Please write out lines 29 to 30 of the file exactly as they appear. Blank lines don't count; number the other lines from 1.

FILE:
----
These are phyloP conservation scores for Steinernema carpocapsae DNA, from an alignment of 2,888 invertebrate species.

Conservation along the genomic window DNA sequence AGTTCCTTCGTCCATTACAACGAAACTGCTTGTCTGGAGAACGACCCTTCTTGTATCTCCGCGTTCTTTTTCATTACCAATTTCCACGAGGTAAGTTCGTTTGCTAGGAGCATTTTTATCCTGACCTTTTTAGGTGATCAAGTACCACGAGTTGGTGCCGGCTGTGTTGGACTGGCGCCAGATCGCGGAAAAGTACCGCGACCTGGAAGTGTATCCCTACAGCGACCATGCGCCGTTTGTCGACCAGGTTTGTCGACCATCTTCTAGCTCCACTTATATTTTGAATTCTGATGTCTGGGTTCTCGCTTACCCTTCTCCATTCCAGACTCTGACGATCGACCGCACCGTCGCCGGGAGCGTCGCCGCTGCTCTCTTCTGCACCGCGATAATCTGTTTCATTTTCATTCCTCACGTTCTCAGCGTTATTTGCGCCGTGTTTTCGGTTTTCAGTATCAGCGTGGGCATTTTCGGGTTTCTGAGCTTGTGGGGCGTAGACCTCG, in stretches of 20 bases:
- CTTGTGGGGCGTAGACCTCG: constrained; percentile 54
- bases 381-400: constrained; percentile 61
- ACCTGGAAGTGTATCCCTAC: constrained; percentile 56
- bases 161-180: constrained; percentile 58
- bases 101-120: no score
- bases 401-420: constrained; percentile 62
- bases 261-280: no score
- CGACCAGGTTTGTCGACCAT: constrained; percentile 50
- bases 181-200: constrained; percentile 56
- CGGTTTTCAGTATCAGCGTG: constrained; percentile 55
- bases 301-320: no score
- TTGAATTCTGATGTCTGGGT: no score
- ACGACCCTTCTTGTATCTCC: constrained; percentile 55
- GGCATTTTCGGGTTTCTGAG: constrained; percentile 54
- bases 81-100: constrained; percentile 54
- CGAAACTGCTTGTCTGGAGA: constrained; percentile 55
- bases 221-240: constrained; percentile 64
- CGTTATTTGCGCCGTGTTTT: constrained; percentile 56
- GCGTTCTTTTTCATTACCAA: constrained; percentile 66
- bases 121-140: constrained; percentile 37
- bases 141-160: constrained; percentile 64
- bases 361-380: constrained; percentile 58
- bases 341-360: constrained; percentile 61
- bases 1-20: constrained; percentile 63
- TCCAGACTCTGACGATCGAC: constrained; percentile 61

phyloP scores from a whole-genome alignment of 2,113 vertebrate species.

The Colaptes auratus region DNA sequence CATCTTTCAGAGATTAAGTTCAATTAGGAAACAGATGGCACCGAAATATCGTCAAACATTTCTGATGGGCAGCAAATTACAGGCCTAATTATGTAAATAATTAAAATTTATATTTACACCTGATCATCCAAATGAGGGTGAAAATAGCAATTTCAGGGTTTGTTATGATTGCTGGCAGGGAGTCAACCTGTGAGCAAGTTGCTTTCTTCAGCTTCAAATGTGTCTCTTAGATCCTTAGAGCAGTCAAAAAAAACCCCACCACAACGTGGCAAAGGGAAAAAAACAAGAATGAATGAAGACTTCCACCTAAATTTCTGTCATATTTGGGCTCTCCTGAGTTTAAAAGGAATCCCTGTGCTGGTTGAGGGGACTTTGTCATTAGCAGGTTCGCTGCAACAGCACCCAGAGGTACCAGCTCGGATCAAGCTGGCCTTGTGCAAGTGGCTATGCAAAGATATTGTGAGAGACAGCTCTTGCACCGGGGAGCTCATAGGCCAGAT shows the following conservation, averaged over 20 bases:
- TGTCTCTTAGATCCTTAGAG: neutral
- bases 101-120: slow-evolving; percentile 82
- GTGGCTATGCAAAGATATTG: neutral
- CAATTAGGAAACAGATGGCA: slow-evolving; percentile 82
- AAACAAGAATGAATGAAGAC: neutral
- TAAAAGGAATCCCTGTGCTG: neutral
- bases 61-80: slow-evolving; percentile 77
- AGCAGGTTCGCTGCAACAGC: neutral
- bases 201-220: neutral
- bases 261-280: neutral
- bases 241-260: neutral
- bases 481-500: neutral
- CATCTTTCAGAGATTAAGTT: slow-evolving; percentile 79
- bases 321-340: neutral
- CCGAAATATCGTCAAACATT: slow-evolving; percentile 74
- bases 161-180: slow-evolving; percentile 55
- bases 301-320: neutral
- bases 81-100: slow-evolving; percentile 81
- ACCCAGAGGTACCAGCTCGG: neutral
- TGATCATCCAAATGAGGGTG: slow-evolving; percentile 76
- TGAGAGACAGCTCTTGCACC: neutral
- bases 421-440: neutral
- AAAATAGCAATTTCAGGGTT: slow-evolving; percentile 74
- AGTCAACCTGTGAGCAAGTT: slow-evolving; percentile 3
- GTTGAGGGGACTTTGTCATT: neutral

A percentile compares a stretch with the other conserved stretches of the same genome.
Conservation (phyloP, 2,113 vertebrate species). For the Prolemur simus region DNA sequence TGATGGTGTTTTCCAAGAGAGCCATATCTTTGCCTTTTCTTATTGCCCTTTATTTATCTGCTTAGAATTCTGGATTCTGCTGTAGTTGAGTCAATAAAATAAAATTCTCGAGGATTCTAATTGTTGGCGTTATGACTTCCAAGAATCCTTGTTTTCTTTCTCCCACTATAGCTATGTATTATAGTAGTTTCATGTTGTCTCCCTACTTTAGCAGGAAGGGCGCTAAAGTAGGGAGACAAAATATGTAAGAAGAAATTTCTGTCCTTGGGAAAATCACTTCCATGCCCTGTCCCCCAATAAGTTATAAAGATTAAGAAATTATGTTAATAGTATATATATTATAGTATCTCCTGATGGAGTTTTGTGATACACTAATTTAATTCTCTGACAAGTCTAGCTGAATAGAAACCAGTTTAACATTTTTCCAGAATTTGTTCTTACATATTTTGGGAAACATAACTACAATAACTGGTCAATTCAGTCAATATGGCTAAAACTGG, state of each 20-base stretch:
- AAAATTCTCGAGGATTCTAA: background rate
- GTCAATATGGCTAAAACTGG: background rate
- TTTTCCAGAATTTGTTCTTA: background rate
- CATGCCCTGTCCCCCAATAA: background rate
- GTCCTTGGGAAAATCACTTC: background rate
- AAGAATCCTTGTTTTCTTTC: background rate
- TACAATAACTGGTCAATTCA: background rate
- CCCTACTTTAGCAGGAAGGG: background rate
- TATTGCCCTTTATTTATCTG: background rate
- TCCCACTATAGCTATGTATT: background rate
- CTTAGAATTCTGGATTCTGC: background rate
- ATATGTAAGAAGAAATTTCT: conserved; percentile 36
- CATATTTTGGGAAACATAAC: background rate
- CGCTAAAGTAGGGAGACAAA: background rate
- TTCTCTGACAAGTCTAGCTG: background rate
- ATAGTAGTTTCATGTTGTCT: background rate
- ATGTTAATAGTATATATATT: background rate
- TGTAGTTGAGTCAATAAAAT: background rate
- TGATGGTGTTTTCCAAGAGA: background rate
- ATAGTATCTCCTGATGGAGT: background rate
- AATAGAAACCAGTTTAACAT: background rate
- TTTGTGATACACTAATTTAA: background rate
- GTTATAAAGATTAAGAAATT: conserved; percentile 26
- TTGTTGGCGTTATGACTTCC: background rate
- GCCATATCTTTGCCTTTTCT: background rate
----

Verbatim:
The Colaptes auratus region DNA sequence CATCTTTCAGAGATTAAGTTCAATTAGGAAACAGATGGCACCGAAATATCGTCAAACATTTCTGATGGGCAGCAAATTACAGGCCTAATTATGTAAATAATTAAAATTTATATTTACACCTGATCATCCAAATGAGGGTGAAAATAGCAATTTCAGGGTTTGTTATGATTGCTGGCAGGGAGTCAACCTGTGAGCAAGTTGCTTTCTTCAGCTTCAAATGTGTCTCTTAGATCCTTAGAGCAGTCAAAAAAAACCCCACCACAACGTGGCAAAGGGAAAAAAACAAGAATGAATGAAGACTTCCACCTAAATTTCTGTCATATTTGGGCTCTCCTGAGTTTAAAAGGAATCCCTGTGCTGGTTGAGGGGACTTTGTCATTAGCAGGTTCGCTGCAACAGCACCCAGAGGTACCAGCTCGGATCAAGCTGGCCTTGTGCAAGTGGCTATGCAAAGATATTGTGAGAGACAGCTCTTGCACCGGGGAGCTCATAGGCCAGAT shows the following conservation, averaged over 20 bases:
- TGTCTCTTAGATCCTTAGAG: neutral